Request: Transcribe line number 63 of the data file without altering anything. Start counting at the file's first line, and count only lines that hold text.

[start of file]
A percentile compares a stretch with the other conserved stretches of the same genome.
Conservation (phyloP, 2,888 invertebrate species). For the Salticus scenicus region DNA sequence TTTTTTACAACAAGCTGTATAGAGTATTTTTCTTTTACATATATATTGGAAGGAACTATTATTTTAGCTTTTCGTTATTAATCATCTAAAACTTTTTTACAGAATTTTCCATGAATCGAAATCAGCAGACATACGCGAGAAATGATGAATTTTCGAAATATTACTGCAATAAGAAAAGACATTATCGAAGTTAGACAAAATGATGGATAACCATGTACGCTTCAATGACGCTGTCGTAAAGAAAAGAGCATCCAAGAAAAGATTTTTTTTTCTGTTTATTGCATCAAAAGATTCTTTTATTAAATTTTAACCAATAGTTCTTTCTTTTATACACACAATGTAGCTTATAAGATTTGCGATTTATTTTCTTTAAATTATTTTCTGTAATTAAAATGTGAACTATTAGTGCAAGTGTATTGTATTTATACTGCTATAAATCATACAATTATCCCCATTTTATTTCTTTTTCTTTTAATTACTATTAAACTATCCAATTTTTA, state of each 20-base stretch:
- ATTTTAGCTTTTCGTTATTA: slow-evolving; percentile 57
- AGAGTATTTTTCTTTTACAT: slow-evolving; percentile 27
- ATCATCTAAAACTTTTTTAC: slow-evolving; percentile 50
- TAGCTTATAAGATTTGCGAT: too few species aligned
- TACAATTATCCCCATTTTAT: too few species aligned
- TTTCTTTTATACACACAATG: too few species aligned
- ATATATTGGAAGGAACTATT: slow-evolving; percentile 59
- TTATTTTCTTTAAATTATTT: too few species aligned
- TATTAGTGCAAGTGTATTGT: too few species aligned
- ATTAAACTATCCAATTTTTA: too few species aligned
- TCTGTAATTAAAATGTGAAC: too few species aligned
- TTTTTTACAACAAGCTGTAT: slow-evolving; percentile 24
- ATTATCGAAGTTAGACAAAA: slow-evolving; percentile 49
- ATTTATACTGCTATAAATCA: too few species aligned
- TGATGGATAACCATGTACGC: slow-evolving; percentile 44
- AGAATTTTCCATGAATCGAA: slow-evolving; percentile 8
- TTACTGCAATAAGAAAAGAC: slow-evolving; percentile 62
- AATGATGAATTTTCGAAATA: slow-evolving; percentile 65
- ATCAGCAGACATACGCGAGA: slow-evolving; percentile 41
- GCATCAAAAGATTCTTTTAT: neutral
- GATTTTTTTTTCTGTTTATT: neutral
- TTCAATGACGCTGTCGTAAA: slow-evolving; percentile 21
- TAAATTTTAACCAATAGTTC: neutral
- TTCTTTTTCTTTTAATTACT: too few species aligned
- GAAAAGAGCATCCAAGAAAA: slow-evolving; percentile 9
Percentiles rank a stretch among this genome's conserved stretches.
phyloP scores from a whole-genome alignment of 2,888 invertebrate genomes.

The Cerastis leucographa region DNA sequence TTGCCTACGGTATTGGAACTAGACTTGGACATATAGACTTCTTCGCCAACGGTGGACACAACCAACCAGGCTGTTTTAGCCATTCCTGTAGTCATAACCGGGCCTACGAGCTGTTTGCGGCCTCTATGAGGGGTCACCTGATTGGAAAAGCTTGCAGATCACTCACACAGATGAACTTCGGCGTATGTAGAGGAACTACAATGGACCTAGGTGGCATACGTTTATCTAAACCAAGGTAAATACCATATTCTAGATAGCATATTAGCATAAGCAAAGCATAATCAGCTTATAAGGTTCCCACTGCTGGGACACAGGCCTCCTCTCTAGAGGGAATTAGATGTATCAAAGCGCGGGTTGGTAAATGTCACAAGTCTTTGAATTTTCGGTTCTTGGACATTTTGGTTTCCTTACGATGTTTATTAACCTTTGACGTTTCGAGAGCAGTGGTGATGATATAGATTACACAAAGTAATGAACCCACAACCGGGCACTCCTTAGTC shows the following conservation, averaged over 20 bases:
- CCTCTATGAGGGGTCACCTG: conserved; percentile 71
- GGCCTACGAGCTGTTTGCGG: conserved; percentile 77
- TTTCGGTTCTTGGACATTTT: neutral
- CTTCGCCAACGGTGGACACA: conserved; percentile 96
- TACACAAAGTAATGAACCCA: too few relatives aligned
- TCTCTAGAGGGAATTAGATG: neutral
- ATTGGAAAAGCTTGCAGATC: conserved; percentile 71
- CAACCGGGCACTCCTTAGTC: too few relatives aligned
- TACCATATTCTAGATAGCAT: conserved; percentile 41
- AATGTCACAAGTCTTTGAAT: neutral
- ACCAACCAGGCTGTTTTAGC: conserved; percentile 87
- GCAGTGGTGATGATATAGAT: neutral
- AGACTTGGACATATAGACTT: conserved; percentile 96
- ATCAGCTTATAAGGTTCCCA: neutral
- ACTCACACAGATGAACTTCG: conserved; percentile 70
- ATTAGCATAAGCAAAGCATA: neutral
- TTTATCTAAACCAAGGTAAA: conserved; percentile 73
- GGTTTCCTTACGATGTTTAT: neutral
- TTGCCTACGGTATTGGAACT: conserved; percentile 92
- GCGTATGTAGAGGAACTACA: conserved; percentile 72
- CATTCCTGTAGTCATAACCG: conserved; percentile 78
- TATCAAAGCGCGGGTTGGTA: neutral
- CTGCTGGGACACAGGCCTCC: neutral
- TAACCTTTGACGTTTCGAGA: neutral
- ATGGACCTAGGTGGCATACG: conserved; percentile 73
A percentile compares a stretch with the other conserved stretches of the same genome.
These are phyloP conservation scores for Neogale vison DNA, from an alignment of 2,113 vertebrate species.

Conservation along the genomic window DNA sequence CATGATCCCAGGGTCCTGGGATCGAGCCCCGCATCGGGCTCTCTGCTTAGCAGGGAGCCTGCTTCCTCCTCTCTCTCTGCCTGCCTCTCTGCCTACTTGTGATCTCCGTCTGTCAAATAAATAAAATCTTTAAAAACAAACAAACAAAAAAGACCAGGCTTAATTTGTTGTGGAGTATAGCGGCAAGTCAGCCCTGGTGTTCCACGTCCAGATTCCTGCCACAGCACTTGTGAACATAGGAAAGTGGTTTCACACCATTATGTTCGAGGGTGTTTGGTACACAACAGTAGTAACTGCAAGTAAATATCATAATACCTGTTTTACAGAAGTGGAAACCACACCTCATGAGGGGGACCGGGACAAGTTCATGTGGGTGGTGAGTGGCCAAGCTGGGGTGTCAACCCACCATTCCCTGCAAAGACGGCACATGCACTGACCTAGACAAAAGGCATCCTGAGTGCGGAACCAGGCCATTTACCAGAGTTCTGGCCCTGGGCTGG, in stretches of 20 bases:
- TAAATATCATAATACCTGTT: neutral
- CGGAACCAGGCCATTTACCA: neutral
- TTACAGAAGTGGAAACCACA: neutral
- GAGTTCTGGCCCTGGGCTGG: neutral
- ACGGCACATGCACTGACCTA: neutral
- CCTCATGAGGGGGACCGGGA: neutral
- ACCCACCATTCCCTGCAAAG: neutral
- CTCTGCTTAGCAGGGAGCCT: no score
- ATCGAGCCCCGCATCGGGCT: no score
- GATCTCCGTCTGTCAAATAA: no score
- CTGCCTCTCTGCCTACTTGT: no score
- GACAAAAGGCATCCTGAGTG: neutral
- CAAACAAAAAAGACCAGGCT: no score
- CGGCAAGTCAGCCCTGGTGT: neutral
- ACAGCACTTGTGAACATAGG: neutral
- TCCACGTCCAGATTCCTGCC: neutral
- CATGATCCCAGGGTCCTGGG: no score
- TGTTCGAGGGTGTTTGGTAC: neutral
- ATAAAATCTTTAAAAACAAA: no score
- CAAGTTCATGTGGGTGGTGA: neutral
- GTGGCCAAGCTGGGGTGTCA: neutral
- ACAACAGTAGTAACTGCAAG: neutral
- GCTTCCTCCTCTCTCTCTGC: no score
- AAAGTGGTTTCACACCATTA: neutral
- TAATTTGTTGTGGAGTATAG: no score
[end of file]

- ACGGCACATGCACTGACCTA: neutral